My first impressions of Jockers’ work is that he struggles to articulate what makes his method so appealing. Couching everything in economic terms, in my view, is a weird decision. It’s bad enough we have to borrow methods and tools from silicon valley; let’s try and keep ourselves as clean as possible from the rest of the biz-techno-world salvos. (28 & 29).
Plus, he goes back and forth on whether the “macro” approach he’s advocating for is capable of identifying details. Or is it themes? I think that it sort of gets lots in its own abstraction and would have been better suited to just starting off with examples (from his own work, rather than just list of new-ish examples of DH initiatives across the world).
He really takes a hammer to close reading; “Close reading… totally inappropriate as a method of studying literary history”. (7) — and i guess if you’re interested in timelines, development, etc, of course you should be as zoomed out as possible. But there’s no substitute for actually interrogating the documents in front of you (because not everything about a book can be boiled down into a data frame).
One question I had, with his advocacy, is about the way that normal people read books. Our computers behave very differently than readers. And there are details that they catch that readers don’t. But do we lose anything when we totally replace the way that normal people consume this media? Nobody reads like a computer. We’re not supposed to be able to read distantly.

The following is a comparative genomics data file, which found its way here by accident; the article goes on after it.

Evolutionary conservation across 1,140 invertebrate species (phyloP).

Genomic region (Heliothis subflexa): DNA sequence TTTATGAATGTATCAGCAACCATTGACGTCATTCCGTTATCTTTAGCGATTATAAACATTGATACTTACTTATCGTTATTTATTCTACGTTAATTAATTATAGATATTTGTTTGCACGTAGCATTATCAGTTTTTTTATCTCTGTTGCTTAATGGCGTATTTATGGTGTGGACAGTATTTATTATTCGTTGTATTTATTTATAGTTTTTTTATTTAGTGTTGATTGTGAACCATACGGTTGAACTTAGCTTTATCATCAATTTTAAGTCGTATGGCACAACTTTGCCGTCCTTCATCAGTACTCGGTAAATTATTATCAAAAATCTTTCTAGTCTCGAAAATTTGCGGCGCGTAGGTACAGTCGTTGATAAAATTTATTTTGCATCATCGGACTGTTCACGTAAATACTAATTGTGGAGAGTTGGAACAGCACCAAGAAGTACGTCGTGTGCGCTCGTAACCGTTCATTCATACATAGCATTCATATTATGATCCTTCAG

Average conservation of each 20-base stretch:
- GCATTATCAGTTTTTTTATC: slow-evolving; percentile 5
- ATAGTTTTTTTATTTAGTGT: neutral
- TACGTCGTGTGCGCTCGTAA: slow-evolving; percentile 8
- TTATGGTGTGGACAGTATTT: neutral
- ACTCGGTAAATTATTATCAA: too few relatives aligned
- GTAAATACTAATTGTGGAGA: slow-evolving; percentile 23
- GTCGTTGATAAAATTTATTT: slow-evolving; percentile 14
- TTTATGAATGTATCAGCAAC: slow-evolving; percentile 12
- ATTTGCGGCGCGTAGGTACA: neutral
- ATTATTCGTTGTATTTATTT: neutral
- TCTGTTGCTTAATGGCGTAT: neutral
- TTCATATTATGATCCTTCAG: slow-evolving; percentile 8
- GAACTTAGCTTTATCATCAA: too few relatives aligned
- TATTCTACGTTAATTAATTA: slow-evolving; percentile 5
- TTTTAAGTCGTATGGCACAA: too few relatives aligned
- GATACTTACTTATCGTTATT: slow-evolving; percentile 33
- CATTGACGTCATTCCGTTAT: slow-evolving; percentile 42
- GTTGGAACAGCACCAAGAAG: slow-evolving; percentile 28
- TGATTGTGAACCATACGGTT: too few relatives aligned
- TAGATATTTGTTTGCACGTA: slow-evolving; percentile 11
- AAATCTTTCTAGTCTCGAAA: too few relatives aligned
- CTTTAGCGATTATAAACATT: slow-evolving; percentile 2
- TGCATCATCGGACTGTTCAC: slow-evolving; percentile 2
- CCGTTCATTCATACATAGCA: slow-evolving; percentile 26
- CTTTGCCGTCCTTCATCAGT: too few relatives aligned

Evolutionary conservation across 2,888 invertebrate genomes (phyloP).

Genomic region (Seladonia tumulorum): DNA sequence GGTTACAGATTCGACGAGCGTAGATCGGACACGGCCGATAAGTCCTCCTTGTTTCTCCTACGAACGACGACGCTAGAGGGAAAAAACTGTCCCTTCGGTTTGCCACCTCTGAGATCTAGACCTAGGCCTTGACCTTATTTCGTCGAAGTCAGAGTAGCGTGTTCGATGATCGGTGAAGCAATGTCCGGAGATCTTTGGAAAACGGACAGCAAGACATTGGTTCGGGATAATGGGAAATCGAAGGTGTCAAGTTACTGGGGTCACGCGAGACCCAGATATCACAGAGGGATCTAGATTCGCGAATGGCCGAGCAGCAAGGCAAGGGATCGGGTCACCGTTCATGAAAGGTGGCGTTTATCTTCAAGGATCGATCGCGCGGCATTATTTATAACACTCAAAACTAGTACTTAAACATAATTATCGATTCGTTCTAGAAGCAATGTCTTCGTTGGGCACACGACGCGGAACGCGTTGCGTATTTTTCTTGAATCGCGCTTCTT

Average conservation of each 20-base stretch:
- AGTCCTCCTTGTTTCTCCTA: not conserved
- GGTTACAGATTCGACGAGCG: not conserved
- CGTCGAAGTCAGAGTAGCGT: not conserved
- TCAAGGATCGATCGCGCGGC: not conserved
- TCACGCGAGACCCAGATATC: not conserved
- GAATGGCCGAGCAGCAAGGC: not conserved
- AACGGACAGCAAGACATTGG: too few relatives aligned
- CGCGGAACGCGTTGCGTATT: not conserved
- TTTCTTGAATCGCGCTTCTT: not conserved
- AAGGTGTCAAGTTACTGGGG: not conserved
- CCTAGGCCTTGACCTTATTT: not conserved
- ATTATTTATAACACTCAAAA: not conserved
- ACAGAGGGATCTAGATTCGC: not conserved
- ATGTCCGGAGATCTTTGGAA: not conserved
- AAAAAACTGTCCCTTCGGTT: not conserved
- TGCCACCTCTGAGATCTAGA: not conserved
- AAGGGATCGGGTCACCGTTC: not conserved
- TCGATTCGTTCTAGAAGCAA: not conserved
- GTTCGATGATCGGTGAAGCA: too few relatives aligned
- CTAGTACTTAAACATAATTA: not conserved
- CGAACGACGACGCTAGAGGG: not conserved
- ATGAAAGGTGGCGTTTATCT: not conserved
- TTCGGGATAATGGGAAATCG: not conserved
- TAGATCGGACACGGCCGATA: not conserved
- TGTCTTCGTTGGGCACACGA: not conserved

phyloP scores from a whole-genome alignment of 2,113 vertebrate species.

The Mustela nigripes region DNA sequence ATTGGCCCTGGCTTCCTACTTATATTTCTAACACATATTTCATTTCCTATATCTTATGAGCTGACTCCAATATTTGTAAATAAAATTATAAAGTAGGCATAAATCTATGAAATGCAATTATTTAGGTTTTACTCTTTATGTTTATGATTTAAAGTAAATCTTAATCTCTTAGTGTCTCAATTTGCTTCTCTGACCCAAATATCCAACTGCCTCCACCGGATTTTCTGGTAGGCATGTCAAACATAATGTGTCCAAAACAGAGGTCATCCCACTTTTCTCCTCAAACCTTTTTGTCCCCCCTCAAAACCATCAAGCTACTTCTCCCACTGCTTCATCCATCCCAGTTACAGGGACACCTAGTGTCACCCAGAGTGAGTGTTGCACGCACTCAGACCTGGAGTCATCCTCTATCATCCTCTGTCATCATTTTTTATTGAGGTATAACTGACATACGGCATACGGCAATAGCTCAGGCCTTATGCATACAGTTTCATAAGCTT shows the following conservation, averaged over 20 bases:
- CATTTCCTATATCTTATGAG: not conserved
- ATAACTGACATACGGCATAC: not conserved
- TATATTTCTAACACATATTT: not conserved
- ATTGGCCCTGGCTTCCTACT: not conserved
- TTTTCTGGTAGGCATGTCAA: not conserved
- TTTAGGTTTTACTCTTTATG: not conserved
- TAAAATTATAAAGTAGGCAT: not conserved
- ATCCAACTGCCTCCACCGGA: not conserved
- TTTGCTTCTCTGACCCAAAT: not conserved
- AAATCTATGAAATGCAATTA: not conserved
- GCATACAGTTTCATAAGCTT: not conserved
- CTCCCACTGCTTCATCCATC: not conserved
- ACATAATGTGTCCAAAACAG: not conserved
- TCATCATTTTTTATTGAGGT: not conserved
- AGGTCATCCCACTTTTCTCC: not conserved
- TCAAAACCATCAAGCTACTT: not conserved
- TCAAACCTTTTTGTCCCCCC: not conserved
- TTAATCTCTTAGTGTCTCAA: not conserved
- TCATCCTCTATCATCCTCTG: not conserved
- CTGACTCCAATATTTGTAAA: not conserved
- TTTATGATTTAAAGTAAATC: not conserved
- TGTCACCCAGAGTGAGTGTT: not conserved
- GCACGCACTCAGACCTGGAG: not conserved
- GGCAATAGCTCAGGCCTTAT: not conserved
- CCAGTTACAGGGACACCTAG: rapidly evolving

Jockers then begins to summarize actual work he’s carried out. This portion of the book has been much more enjoyable so far. His chapter on Irish-American writings was interesting because he employed a relatively simple classifier scheme but made some pretty robust material out of it. His next focus is on genre, which, while cool, I don’t have too much of an interest in — I wouldn’t consider myself a literary historian in the slightest. He does a good job of explaining how the day to day work of a data science type project actually works, which was helpful. However, I’m struck by the fact that his “macroanalysis” doesn’t really seem that different from distant reading. Perhaps he thinks he’s doing something different because he is a little less adventurous than Moretti — barely ever bringing the text back up, trying his hardest not to make conclusions of any sort (which, he thinks are impossible for some reason), but the bread and butter techniques of distant reading still shine through in his work… and how could they not?